The text below is a translated extract from Ricochets by Camille Emmanuelle. Ricochets opens on 7 January 2015, as Camille accompanies her husband Luz—cartoonist for Charlie Hebdo—to his first psychiatric appointment following the terrorist attacks that took place earlier that day. 

In this book, Camille Emmanuelle conducts both a personal and journalistic investigation into an under-appreciated domain of post-traumatic stress, something which was recently recognised by the psychiatric profession, but unknown by people at large. She tells of her chaotic experiences, the good and the bad days, the friends who understand and those who don’t, the failings of the authorities, the hangovers, and the good souls who are critical of victimhood. And she meets others who are close to victims, as well as psychiatrists, lawyers, sociologists and even a gardener, in an effort to understand what being a ‘victim by ricochet‘ means.

Ricochets is published by Grasset.

Camille Emmanuelle [tr. Nick Haughton]


 January 7th 2015, 8.17pm

I call from an interior courtyard at 36, quai des Orfèvres, HQ of the Criminal Investigation Division in Paris:

— Good, evening, Lucky Luciano Pizzeria!
— Hello, I reserved a table for 10 and I’m calling to cancel it. It’s in my name, Camille.
— Just give me a sec’ (silence). For tonight, 8.30pm, right? In ten minutes? We kept that table for you!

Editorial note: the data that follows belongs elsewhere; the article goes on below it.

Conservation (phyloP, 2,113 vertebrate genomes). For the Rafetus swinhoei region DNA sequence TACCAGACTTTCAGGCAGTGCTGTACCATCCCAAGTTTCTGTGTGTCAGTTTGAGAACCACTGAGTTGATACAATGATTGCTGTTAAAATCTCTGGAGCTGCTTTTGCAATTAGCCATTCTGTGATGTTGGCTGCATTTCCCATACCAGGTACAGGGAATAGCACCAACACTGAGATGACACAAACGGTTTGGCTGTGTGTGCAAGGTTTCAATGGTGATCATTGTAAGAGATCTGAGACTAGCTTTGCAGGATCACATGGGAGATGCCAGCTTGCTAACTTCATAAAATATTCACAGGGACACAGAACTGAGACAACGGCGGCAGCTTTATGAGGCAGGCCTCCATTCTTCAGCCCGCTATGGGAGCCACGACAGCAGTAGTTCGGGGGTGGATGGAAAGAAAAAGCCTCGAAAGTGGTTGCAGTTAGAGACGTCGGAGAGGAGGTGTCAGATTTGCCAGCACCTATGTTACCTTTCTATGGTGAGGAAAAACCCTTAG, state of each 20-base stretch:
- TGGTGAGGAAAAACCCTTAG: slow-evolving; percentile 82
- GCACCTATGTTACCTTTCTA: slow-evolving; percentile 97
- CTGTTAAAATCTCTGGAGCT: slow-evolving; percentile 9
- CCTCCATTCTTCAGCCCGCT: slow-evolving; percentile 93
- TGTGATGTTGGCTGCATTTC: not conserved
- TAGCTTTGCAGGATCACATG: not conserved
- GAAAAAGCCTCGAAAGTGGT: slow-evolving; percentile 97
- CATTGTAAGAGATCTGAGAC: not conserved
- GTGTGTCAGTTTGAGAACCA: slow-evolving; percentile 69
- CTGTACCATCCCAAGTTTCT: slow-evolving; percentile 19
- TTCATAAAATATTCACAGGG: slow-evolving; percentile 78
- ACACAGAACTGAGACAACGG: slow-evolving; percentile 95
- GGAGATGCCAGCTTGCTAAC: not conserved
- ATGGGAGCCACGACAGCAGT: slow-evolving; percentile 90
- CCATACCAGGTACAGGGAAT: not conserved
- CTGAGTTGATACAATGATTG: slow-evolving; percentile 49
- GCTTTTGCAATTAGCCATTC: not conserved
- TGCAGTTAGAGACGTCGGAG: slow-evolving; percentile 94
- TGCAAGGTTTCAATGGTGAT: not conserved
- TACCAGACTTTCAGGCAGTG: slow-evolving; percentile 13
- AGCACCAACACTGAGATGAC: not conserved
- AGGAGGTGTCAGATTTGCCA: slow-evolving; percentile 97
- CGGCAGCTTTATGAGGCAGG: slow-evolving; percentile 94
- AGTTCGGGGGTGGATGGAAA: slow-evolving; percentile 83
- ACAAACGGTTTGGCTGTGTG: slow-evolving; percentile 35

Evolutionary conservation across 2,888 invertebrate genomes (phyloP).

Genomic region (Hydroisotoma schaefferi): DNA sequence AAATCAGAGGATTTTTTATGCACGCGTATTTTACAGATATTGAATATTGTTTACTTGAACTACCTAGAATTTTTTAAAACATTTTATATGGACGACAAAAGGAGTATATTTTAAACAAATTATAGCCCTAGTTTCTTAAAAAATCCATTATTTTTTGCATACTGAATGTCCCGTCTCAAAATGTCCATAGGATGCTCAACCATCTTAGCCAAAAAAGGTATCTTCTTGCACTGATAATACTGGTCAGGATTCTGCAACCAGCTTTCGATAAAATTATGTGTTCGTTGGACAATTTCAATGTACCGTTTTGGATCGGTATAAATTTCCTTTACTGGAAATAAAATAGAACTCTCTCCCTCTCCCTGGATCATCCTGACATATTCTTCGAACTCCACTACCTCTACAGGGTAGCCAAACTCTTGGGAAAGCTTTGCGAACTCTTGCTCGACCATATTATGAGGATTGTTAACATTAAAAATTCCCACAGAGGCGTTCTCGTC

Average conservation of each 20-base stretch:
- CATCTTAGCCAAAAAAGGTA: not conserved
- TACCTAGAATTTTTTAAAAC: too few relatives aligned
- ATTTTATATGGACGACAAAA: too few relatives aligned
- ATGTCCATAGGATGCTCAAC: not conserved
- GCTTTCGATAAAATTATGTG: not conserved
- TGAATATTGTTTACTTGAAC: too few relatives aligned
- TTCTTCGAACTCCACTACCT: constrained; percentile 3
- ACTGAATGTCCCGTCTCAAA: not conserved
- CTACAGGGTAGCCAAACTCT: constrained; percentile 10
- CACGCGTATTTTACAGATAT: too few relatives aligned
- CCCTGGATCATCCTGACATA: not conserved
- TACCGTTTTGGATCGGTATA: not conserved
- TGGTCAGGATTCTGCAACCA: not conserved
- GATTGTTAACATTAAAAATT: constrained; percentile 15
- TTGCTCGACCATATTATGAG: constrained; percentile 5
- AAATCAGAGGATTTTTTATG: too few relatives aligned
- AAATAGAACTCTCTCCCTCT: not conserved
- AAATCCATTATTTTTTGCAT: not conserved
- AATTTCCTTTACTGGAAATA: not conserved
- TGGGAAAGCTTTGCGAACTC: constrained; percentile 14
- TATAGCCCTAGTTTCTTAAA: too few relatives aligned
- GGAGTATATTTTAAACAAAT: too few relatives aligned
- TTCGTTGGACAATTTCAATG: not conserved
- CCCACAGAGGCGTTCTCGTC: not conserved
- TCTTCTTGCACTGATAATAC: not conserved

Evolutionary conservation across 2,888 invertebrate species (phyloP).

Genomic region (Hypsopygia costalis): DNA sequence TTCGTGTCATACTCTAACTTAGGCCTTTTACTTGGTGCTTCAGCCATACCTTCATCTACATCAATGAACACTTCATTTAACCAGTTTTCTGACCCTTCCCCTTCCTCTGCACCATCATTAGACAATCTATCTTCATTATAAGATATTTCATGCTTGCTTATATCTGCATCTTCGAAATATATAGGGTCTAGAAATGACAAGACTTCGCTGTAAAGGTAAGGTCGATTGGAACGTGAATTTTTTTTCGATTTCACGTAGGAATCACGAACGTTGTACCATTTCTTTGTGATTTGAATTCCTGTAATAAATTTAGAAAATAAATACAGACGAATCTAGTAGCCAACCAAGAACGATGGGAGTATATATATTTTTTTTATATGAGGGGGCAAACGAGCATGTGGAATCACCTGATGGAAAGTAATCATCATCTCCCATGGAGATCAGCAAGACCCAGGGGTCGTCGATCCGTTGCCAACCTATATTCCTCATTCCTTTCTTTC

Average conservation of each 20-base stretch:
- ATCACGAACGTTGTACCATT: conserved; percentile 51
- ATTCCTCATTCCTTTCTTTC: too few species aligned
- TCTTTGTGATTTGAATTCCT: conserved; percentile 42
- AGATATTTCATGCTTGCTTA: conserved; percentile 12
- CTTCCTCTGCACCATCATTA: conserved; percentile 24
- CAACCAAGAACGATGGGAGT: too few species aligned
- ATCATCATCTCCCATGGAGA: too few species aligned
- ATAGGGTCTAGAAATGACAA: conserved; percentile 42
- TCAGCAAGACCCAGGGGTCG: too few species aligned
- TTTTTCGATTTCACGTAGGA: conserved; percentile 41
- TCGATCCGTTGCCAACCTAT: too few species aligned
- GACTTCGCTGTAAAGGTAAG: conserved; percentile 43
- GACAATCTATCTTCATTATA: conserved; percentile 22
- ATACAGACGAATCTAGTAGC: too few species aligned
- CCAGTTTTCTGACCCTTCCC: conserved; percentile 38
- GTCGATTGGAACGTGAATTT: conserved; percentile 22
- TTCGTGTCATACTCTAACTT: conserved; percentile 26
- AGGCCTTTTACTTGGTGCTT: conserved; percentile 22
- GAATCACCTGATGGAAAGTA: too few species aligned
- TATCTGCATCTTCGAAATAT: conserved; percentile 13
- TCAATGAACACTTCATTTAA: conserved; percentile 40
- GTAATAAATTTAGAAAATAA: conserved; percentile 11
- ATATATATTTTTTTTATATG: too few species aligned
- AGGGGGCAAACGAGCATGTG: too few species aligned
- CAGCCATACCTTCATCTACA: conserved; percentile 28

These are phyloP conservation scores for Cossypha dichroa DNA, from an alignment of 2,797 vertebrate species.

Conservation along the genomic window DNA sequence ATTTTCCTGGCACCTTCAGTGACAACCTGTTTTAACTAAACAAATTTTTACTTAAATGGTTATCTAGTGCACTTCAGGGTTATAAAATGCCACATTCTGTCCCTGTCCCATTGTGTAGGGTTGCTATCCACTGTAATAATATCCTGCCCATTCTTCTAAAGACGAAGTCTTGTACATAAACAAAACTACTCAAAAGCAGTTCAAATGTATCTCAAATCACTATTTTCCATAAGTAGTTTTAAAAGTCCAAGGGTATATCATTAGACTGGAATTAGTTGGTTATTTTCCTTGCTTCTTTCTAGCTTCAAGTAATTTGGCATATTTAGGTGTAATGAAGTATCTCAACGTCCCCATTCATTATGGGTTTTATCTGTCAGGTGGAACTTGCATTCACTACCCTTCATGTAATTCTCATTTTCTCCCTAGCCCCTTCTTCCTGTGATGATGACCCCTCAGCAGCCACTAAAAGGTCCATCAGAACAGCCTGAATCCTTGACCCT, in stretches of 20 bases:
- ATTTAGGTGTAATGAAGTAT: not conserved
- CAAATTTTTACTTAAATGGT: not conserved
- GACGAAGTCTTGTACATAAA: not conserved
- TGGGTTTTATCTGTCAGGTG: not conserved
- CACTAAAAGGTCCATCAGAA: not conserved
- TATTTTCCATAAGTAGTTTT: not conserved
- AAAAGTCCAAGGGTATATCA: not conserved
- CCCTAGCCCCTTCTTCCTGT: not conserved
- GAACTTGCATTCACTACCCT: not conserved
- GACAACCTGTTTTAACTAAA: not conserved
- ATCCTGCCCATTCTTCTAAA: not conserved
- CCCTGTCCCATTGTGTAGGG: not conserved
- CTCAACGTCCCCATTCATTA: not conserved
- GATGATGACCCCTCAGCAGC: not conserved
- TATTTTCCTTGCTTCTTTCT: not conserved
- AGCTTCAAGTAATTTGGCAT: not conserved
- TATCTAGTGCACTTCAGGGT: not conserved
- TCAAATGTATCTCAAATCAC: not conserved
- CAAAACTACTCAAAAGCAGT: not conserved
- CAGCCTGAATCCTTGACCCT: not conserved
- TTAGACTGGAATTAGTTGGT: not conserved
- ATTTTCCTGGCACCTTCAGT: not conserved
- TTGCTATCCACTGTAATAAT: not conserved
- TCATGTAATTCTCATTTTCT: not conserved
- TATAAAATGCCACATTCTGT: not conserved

— Yes… I’m really sorry… I ran out of battery. It was a birthday surprise dinner, for my partner. Maybe you’ve heard there was a terrorist attack at Charlie Hebdo this morning. Three of the guests at tonight’s dinner work at And, well… two of them are alive. So erm… we won’t be coming… we’re not going to be celebrating his birthday.
— (Silence) Fuck… That’s horrible… We’ve been watching the news all day. It’s awful. You’re in our thoughts…
— Oh thank you. Well, erm… maybe next time. Goodbye.

At 8.17pm, January 7th 2015, as millions of people in France, and across the entire world, watch the news speechless, shocked, shaken, some in tears. The terrorist attack on the newspaper, Charlie Hebdo, resulting in twelve deaths and 11 injured some of whom in a critical state. At that moment, I, Camille, 34 years old, journalist, married to an historic Charlie cartoonist, a survivor of the massacre as he arrived late to the editorial meeting, I cancel our pizza reservation.

An absurd every day task that slips into the heart of a tragic, historic, world event. Nestled in these first hours of lives shattered for eternity, those of the victims, the survivors and their closest kin.

My call to the Lucky Luciano Pizzeria isn’t just me being overly polite. I did it because I thought about a scene in a Raymond Carver book I read when I was 20, A Small, Good Thing.

In a small American town, a woman orders a custom-made birthday cake for her son, Scotty. That same day, the 8-year-old child is run over by a car. He spent three days in a coma in hospital before dying. During this time, the cake maker, unaware of the tragic event, is furious. No one came to pick up the cake he made. He calls the parents. Often. He persecutes them over the phone, enigmatically spouting. “You forgot Scotty…,” he repeats time and time again in a creepy voice. The parents, crippled by their pain, suddenly understand the source of this constant harassment and head to the bakery to confront this “monster”. On learning the terrible truth of the situation, and feeling awful about his behaviour, the cake maker invites the parents into his back shop. Together, the three of them eat sticky buns all night long.